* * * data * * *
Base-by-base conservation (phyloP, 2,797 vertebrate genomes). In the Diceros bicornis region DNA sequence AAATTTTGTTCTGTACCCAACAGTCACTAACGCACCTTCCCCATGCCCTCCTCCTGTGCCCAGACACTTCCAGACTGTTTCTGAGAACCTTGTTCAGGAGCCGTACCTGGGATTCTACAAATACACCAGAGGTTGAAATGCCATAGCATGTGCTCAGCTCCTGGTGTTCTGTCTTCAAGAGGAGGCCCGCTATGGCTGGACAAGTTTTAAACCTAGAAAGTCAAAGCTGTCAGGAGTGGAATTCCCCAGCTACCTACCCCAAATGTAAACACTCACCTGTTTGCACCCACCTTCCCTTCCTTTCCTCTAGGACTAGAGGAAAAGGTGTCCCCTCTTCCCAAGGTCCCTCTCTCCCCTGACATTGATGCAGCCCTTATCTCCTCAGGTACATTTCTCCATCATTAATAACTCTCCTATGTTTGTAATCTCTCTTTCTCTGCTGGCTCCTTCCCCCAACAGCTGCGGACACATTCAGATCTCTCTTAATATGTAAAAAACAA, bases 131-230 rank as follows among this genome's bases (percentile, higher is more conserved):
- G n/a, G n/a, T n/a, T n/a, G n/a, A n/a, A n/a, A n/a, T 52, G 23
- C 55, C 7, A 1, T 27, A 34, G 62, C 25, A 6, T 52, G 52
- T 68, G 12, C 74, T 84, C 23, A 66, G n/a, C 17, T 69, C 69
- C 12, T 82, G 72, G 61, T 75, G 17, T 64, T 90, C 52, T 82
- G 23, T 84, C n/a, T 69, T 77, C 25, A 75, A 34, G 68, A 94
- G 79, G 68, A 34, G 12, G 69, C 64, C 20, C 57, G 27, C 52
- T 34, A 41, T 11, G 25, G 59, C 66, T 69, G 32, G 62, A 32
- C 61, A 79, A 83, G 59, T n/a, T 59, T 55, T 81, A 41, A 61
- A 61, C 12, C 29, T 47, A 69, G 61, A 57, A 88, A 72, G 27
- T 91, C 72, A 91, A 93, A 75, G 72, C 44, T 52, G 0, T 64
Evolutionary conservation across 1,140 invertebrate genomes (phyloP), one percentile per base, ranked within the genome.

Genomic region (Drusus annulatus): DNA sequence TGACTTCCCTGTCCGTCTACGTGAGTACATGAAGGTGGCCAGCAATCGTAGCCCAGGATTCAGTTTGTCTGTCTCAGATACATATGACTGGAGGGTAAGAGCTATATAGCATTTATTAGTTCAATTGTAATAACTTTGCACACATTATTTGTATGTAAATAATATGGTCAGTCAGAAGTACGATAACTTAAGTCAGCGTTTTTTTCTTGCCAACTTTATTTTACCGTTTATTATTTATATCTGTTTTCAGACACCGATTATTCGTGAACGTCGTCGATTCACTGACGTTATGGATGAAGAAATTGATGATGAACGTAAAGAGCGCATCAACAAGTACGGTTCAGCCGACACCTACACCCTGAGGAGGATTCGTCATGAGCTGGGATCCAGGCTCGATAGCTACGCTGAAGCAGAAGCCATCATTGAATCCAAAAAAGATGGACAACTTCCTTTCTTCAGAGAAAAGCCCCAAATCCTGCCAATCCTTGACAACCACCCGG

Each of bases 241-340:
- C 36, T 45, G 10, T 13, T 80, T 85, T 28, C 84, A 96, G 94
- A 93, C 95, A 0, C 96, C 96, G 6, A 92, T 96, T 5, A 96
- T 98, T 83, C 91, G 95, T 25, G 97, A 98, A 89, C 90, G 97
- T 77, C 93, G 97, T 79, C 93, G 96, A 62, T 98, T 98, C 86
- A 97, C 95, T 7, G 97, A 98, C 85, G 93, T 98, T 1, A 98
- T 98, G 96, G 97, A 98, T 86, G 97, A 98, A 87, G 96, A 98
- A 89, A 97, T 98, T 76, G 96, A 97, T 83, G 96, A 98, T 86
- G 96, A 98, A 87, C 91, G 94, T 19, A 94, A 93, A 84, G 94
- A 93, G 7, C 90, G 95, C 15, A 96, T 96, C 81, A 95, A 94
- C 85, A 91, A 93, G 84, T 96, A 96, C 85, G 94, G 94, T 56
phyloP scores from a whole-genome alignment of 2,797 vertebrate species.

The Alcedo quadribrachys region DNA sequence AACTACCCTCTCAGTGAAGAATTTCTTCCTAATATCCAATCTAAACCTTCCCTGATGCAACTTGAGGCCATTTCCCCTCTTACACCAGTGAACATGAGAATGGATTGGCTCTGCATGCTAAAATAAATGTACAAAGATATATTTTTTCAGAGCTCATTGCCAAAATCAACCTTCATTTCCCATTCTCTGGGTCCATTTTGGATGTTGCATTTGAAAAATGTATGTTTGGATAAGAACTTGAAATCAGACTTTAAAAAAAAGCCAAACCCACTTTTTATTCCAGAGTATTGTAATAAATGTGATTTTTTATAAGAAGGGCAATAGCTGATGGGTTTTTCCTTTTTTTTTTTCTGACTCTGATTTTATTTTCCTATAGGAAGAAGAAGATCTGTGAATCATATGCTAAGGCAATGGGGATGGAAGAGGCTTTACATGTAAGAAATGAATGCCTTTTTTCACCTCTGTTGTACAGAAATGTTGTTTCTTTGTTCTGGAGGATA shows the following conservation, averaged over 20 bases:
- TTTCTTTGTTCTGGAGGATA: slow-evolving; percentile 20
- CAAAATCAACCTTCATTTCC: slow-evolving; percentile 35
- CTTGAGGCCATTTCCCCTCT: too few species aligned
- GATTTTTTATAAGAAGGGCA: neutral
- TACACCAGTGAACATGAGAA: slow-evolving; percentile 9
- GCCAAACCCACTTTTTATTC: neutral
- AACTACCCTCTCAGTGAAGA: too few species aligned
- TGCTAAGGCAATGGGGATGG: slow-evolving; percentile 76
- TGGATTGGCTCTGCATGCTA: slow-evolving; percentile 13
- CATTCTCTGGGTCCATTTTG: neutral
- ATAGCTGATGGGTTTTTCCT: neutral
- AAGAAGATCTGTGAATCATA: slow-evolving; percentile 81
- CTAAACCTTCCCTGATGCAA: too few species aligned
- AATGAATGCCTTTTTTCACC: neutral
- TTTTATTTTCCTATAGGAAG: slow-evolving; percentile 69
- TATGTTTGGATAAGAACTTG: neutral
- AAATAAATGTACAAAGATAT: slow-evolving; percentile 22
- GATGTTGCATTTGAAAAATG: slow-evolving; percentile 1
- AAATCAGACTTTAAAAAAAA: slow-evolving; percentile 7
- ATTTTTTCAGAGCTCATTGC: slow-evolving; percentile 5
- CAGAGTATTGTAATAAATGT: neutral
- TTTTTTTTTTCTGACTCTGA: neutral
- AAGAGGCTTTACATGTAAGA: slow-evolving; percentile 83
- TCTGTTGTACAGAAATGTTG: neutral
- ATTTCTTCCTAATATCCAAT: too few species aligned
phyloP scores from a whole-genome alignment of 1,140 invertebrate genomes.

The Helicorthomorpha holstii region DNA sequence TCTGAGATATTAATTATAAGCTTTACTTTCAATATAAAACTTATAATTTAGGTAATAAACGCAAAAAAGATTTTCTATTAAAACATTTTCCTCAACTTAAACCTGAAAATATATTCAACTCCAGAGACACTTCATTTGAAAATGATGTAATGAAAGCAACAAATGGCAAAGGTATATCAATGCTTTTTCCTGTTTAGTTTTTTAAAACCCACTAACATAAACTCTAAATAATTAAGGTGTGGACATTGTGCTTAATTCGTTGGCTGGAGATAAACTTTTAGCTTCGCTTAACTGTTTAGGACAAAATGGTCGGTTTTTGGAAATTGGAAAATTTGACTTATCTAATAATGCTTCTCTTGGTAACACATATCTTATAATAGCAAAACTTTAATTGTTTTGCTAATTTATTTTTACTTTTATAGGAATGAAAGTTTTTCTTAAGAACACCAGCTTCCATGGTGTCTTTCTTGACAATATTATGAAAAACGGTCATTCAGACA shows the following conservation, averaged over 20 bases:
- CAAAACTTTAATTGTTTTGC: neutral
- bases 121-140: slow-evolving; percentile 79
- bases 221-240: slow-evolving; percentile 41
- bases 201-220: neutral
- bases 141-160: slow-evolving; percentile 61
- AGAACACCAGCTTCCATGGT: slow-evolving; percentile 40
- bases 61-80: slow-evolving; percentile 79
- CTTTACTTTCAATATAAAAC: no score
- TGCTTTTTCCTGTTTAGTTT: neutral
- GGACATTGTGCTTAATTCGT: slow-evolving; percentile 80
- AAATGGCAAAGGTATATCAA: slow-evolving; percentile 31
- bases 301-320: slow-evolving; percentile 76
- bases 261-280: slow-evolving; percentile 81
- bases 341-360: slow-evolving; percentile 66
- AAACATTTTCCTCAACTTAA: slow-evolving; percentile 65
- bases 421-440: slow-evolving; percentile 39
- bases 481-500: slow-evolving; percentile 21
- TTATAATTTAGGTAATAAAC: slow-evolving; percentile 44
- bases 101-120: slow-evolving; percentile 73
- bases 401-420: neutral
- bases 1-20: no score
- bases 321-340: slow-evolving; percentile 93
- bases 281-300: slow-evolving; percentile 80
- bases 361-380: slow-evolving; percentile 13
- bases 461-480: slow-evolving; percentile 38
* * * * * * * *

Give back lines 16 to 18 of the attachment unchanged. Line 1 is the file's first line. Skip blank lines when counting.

- A 93, C 95, A 0, C 96, C 96, G 6, A 92, T 96, T 5, A 96
- T 98, T 83, C 91, G 95, T 25, G 97, A 98, A 89, C 90, G 97
- T 77, C 93, G 97, T 79, C 93, G 96, A 62, T 98, T 98, C 86